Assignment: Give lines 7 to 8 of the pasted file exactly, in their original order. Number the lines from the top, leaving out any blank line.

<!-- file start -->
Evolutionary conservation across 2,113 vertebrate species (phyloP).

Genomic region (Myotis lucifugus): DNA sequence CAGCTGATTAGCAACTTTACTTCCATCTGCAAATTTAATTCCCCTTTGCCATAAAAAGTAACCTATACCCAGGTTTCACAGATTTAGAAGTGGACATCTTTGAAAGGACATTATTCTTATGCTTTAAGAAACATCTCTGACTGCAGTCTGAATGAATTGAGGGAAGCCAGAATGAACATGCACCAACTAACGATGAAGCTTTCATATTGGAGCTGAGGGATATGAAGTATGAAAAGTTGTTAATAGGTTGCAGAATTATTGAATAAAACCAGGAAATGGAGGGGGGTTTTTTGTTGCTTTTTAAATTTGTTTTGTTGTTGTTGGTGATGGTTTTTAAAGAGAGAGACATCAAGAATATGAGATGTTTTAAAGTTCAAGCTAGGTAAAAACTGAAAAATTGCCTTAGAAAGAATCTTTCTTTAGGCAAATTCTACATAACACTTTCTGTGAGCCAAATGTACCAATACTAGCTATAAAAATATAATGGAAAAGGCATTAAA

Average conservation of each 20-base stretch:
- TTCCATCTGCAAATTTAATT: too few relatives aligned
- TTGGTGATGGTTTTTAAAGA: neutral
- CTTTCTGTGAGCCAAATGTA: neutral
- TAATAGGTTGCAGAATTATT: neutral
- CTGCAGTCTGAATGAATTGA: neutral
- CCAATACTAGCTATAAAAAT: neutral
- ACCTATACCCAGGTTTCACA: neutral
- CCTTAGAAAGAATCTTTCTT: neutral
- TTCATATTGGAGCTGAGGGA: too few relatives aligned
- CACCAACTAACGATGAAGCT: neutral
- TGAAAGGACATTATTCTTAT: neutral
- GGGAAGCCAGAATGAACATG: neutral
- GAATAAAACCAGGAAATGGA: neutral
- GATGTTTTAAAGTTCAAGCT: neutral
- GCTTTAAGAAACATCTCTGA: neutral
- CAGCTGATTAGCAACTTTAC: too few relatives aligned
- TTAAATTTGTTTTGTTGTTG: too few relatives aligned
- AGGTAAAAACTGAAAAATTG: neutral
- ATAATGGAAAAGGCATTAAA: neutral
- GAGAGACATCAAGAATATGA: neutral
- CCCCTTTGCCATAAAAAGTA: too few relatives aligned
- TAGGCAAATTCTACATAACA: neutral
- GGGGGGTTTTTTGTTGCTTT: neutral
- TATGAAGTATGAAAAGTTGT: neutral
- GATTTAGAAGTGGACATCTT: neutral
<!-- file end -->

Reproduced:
- TAATAGGTTGCAGAATTATT: neutral
- CTGCAGTCTGAATGAATTGA: neutral